However, I didn't feel like I was in the Midwest when we drove to Helena, I suppose it had a more "Montana" type of feel. Montana, much like Texas, cannot be thrown into one region. My father was born and raised in Los Angeles and that side of the family lived in Palm Springs/Orange County. I visited both Montana and Southern California most summers, and never felt that Montana was like the West Coast. It's too far inland. I don't even think it is that similar to the Pacific Northwest (at least Great Falls definitely isn't).

And the accents there are similar to the Midwest. Although to my Texan ears, everything from Upstate New York through the Pacific NW sound similar.
I've known people from Montana who have that so-called "Minnesota" type accent too.
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Old 11-13-2014, 09:18 PM
 
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Quote:
Originally Posted by jennifat View Post
Uh, no.

Nothing in Montana looks or feels Midwestern. Absolutely nothing. It looks like a Western state. Midwestern states are lush and forested and/or covered in verdant, rolling farmland. Most of Montana (even in the valleys between mountains) is windswept and barren. Sagebrush grows out there...even in the eastern part of the state! You don't see that in the Midwest.
How is Great Falls or Billings dramatically different from somewhere like Bismarck, Rapid City or North Platte though? Great Falls and Billings definitely have more in common with those cities than they do with somewhere like Carson City or Grand Junction. In fact the prairies of central and eastern Montana look green much of the year, unlike say northern Nevada or eastern Oregon. This is because their dry season is in the winter instead of the summer so they don't dry out during the summer. The evapirotranspiration rate in Montana is low despite the relatively low precipitation so I would argue that Montana is more humid continental than semi-arid.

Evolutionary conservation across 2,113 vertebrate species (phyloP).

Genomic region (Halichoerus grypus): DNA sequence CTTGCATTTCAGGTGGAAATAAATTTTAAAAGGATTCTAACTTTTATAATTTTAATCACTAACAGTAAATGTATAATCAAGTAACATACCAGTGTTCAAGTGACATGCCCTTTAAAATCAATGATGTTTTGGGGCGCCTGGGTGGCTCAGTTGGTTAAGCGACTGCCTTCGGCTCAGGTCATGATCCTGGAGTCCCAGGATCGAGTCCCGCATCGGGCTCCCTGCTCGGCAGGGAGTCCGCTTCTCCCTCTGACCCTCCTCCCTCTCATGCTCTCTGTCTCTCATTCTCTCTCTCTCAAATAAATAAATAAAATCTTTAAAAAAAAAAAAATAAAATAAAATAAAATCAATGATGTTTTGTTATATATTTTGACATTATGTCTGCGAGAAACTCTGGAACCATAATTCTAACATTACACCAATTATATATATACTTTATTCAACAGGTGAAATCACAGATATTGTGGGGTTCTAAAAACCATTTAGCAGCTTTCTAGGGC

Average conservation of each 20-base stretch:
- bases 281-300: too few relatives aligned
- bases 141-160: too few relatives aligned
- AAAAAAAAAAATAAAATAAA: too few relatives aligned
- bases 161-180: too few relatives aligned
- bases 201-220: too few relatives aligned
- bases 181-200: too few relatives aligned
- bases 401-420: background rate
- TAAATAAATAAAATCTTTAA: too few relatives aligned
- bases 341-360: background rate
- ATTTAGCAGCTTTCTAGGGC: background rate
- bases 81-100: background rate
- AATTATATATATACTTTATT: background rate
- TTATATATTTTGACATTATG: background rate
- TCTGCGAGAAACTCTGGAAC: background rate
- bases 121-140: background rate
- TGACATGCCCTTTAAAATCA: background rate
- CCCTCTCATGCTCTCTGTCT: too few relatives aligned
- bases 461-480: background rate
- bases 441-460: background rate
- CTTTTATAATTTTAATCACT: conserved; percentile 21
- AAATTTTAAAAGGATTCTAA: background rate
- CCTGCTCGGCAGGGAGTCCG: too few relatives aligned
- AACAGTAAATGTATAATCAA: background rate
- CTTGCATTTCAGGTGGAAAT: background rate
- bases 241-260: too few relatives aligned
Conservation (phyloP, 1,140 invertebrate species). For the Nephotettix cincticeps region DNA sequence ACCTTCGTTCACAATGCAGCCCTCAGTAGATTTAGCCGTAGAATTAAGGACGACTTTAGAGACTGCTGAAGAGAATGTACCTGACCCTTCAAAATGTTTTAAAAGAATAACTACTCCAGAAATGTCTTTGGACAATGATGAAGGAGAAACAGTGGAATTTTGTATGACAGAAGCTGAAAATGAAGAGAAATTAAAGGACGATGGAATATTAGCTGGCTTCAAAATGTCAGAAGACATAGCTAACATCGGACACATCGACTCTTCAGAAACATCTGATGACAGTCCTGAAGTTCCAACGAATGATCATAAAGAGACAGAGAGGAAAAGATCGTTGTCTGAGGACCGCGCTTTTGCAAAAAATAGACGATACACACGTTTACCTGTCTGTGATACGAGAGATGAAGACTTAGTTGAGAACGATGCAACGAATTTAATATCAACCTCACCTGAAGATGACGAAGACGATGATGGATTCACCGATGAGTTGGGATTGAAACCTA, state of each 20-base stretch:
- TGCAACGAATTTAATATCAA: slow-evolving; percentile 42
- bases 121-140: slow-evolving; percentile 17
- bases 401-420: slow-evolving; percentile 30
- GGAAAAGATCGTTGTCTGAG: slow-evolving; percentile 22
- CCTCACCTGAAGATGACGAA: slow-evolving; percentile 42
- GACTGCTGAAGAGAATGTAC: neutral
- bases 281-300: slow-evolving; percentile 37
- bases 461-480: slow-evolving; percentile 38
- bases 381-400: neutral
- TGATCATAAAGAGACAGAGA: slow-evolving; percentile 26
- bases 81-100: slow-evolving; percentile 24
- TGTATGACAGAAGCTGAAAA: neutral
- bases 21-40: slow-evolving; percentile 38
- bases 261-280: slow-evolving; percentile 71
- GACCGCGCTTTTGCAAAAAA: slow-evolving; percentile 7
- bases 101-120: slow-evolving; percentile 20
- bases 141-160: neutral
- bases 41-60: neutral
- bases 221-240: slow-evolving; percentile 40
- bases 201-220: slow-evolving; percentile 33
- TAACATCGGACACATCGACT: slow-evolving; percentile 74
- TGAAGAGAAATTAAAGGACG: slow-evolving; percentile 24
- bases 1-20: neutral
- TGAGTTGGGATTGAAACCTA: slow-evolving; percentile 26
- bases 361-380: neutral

The prairies of eastern Montana are very similar to the extreme western part of the Midwest. There actually are forests there too, along the rivers and in the hills and island mountain ranges scattered across the prairie. These riparian forests have many of the same species you find in the eastern US believe it or not.
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Old 11-14-2014, 02:49 AM
 
Location: Oklahoma
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Quote:
Originally Posted by Bobloblawslawblog View Post
50-50? Really? I'll give you Billings, but just look at this map...



People in this part of the country refer to central and Eastern Montana as "the big nothing", because really that's all it is. No trees, no mountains, very little farming, and most importantly.... very few people.

The state's population is clearly concentrated in the Western part of the state, which if you've been there (I have. Many times), you'd know without a doubt is very clearly NOT like the Midwest. Why the Midwest is winning this poll is very strange, but then again this is C-D. Lots of people on this site are geographically challenged.



^^Truth. Listen to this guy.
Eastern Montana is oil, cattle and wheat. Just like virtually all of the rest of the northern great plains. I kind of feel like once you are out of the corn belt you are pretty much out of the "midwest".
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Old 11-14-2014, 02:56 PM
 
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Quote:
Originally Posted by eddie gein View Post
Eastern Montana is oil, cattle and wheat. Just like virtually all of the rest of the northern great plains. I kind of feel like once you are out of the corn belt you are pretty much out of the "midwest".
I think it's just a different kind of Midwest, or a "transition zone" if you will between the arid inland West and the green Midwest.
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Old 11-15-2014, 06:20 PM
 
Location: Who Cares, USA
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Quote:
Originally Posted by valsteele View Post
I think it's just a different kind of Midwest, or a "transition zone" if you will between the arid inland West and the green Midwest.
No, it's not any kind of Midwest. Montana is 100% an interior Western state. It is officially designated as such. I have made the drive down I-90 and I-94 from WA to Minnesota more than a few times, and believe me, any kind of "transition" that occurs takes place in it's neighbor state to the East - North Dakota. And the Western half of ND is pretty arid, so I don't see how the transition would begin even further West.

Anybody can wish Montana to be a part of any region they choose because they heard someone speak with a Midwestern accent there... but the simple FACT remains that it is not now, nor has it ever been Midwestern. If we're basing this on accents and traces of Midwestern culture, you can find much more "Midwesternisms" in Phoenix, but nobody considers Arizona more Midwestern than Southwestern.